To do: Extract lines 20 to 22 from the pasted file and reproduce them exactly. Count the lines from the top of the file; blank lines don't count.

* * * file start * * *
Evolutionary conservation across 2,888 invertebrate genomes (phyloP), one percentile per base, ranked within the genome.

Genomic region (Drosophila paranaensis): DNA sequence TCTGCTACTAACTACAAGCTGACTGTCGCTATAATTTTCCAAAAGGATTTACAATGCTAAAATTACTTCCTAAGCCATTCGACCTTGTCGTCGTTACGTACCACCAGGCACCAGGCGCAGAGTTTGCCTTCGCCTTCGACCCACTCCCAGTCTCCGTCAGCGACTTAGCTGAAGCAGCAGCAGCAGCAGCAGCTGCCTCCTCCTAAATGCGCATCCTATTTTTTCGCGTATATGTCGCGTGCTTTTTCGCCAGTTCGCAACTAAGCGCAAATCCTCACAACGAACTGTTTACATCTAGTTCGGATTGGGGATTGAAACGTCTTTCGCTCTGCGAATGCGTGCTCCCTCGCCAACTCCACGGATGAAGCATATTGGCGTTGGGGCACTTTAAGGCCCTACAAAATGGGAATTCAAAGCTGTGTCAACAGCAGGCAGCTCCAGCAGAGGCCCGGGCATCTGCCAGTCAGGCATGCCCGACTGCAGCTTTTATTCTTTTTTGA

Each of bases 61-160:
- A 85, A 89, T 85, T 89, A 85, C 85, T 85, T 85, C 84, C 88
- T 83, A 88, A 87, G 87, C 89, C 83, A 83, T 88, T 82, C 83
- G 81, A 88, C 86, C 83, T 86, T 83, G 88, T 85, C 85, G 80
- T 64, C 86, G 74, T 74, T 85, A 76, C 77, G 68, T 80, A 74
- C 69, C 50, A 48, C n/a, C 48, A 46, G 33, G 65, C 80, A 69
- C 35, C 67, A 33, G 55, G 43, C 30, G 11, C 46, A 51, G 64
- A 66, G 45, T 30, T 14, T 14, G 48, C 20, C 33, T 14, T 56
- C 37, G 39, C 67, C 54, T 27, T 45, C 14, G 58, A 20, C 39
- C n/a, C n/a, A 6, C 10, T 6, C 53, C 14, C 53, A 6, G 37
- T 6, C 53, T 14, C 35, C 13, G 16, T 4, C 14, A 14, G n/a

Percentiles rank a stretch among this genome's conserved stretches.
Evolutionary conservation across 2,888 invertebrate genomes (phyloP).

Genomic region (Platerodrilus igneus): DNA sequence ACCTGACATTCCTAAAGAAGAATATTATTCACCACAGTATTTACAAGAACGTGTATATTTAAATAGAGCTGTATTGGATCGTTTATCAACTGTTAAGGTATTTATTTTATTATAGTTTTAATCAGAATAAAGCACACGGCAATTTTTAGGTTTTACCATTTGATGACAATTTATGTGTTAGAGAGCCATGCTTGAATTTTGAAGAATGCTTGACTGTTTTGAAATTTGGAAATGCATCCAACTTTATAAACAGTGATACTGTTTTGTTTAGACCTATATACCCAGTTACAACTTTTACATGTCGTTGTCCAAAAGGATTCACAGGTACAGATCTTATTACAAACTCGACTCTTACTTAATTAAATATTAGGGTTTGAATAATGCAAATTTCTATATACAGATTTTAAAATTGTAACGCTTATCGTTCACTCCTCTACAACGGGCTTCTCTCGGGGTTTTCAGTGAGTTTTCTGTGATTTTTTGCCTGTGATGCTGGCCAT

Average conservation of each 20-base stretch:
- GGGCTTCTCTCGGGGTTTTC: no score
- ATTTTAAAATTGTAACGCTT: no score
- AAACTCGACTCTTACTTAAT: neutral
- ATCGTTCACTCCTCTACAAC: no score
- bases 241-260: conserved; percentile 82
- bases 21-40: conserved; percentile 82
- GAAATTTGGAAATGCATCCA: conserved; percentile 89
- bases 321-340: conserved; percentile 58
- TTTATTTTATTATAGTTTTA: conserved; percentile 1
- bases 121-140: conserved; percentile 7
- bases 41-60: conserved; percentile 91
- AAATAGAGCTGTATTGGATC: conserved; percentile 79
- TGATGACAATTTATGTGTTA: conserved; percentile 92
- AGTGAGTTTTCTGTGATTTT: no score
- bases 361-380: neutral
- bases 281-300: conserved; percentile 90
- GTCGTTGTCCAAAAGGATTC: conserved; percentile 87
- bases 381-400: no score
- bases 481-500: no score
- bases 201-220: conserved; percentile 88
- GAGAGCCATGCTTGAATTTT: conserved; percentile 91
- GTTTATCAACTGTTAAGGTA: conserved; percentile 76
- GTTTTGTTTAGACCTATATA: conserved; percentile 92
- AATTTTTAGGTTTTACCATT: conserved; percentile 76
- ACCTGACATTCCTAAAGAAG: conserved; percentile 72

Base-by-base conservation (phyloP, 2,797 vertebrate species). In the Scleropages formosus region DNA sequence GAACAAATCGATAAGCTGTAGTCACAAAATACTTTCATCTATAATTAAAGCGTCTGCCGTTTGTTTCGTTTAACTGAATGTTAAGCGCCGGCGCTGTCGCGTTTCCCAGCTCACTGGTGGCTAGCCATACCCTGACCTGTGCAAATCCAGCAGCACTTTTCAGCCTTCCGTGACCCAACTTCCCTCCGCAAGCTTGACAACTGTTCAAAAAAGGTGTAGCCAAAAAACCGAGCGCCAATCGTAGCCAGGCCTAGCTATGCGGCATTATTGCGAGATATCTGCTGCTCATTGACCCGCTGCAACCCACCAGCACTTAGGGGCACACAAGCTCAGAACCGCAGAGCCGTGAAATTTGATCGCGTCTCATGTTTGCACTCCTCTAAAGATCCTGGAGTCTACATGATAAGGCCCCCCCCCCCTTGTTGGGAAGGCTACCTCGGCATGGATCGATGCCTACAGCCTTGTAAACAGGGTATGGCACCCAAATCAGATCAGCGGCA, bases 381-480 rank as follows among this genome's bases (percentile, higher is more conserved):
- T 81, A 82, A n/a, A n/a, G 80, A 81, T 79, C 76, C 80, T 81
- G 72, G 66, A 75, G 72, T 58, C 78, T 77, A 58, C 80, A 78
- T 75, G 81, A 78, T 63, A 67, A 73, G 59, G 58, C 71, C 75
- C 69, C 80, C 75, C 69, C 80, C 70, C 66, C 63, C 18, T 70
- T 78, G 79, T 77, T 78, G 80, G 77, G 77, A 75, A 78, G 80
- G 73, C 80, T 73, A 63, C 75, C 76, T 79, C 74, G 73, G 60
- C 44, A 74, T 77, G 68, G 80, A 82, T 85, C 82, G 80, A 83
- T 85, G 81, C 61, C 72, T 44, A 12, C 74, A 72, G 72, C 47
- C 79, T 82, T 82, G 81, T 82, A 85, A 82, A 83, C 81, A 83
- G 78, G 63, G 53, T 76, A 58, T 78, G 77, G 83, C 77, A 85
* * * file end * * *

- AAACTCGACTCTTACTTAAT: neutral
- ATCGTTCACTCCTCTACAAC: no score
- bases 241-260: conserved; percentile 82